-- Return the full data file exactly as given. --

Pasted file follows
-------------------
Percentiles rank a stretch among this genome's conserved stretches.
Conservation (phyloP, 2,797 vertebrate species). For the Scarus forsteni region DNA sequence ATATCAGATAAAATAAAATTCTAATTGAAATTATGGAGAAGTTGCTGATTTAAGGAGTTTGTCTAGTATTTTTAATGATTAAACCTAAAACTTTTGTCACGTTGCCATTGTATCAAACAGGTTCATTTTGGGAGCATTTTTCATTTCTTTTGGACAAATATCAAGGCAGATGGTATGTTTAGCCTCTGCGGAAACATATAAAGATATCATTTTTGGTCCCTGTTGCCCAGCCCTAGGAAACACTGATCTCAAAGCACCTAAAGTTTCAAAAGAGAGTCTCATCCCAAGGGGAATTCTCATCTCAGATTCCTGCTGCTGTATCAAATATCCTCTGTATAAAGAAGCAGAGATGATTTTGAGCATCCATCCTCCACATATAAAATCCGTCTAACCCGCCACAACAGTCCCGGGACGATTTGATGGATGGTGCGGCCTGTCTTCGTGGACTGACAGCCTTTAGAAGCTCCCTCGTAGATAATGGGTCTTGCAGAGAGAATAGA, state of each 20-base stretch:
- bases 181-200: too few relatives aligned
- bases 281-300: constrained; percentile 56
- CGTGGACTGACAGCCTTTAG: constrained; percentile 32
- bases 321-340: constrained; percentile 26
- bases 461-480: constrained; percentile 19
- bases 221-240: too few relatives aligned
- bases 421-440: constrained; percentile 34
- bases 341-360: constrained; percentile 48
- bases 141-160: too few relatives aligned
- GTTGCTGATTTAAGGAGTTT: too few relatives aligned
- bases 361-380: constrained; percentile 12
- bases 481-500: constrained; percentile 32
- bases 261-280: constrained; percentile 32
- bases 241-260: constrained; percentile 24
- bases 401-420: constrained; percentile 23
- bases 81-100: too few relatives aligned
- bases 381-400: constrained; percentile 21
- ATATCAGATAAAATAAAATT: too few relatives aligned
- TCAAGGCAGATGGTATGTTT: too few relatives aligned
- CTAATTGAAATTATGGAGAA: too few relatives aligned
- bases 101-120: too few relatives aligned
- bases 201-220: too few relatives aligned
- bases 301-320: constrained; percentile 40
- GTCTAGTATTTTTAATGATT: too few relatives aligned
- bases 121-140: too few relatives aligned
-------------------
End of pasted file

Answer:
Percentiles rank a stretch among this genome's conserved stretches.
Conservation (phyloP, 2,797 vertebrate species). For the Scarus forsteni region DNA sequence ATATCAGATAAAATAAAATTCTAATTGAAATTATGGAGAAGTTGCTGATTTAAGGAGTTTGTCTAGTATTTTTAATGATTAAACCTAAAACTTTTGTCACGTTGCCATTGTATCAAACAGGTTCATTTTGGGAGCATTTTTCATTTCTTTTGGACAAATATCAAGGCAGATGGTATGTTTAGCCTCTGCGGAAACATATAAAGATATCATTTTTGGTCCCTGTTGCCCAGCCCTAGGAAACACTGATCTCAAAGCACCTAAAGTTTCAAAAGAGAGTCTCATCCCAAGGGGAATTCTCATCTCAGATTCCTGCTGCTGTATCAAATATCCTCTGTATAAAGAAGCAGAGATGATTTTGAGCATCCATCCTCCACATATAAAATCCGTCTAACCCGCCACAACAGTCCCGGGACGATTTGATGGATGGTGCGGCCTGTCTTCGTGGACTGACAGCCTTTAGAAGCTCCCTCGTAGATAATGGGTCTTGCAGAGAGAATAGA, state of each 20-base stretch:
- bases 181-200: too few relatives aligned
- bases 281-300: constrained; percentile 56
- CGTGGACTGACAGCCTTTAG: constrained; percentile 32
- bases 321-340: constrained; percentile 26
- bases 461-480: constrained; percentile 19
- bases 221-240: too few relatives aligned
- bases 421-440: constrained; percentile 34
- bases 341-360: constrained; percentile 48
- bases 141-160: too few relatives aligned
- GTTGCTGATTTAAGGAGTTT: too few relatives aligned
- bases 361-380: constrained; percentile 12
- bases 481-500: constrained; percentile 32
- bases 261-280: constrained; percentile 32
- bases 241-260: constrained; percentile 24
- bases 401-420: constrained; percentile 23
- bases 81-100: too few relatives aligned
- bases 381-400: constrained; percentile 21
- ATATCAGATAAAATAAAATT: too few relatives aligned
- TCAAGGCAGATGGTATGTTT: too few relatives aligned
- CTAATTGAAATTATGGAGAA: too few relatives aligned
- bases 101-120: too few relatives aligned
- bases 201-220: too few relatives aligned
- bases 301-320: constrained; percentile 40
- GTCTAGTATTTTTAATGATT: too few relatives aligned
- bases 121-140: too few relatives aligned